How much luck does a big buck need to make it to, say, trophy proportions?

Rob Harrison isn't sure, but he does have some evidence that, while they might not have nine lives like a cat, they occasionally cheat death.

Harrison took an 11-point, 150-inch buck Dec. 4 near Pendleton, and found 10 pellets of buckshot under the buck's hide when it was skinned out.

Harrison first saw the buck one night last year while driving home. He thought knew the big deer's approximate range, so he started hunting for him on private property near Pendleton.

Harrison saw the deer again this past Nov. 11, but he didn't get a shot. He kept hunting for the big deer and looking for his tracks, then one afternoon, he saw the big buck following does into a thicket, and he knew where the deer was going and what it was doing.

Harrison had been hunting near a clearing and a food plot of winter wheat, and he had seen scrapes going into the thicket many times before, but had never seen the buck there. The deer was waiting to freshen the scrapes when Harrison wasn't around.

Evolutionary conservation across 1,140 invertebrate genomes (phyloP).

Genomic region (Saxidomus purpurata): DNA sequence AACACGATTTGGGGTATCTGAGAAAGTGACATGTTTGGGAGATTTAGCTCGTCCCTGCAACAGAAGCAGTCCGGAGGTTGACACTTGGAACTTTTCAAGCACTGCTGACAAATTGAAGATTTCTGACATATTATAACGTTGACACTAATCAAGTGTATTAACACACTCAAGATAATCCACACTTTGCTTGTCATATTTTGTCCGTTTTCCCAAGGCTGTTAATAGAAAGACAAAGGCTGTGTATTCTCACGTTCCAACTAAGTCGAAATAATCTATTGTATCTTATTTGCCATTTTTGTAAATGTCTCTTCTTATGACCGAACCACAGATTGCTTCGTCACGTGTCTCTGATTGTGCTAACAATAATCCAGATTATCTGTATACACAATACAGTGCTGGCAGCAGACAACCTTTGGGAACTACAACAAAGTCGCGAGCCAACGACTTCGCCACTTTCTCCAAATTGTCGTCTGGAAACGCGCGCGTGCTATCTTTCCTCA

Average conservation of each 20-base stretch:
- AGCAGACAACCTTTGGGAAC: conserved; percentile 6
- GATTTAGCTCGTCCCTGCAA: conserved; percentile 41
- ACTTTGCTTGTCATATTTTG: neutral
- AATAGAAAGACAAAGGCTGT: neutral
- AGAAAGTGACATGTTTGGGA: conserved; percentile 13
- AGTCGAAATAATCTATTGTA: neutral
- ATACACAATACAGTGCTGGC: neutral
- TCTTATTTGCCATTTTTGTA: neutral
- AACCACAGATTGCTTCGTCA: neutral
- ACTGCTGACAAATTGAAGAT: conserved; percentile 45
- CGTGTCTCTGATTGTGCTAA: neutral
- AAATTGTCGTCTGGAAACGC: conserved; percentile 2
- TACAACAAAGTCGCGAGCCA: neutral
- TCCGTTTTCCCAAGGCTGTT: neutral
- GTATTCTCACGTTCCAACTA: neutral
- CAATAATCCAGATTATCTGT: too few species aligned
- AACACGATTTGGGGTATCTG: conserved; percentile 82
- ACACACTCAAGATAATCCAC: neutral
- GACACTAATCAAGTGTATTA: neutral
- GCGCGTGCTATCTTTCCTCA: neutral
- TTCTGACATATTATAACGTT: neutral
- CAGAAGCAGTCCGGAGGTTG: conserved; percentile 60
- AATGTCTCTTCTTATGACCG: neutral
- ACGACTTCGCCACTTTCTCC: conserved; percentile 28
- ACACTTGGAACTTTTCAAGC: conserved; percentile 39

On Dec. 4, Harrison was planning to take his 15-year-old daughter, Alex, hunting, but she couldn't go. Harrison went alone, and while hunting from a big ladder stand, he saw the big buck coming off a scrape and walking out in the shooting lane at 80 yards. He took a shot with his .308, but the deer whirled and ran off.

Harrison waited 20 minutes, then got down from the stand and headed for the spot where the buck had been standing, but he found no blood. Slowly walking down the trail the buck had taken, Harrison found only four small drops of blood about 100 yards away.

Second-guessing his shot, Harrison started circling the area to see which way the deer had gone. After another hour, he started walking trails and found the big buck 100 yards away.

Harrison's shot, taken with the buck quartering toward him, had gone through the front shoulder and lodged just under the skin in front of the opposite rear leg.

The buck was a 190-pound specimen with an 11-point rack that is estimated in the neighborhood of 150 inches, with bases that are six inches in circumference.
 
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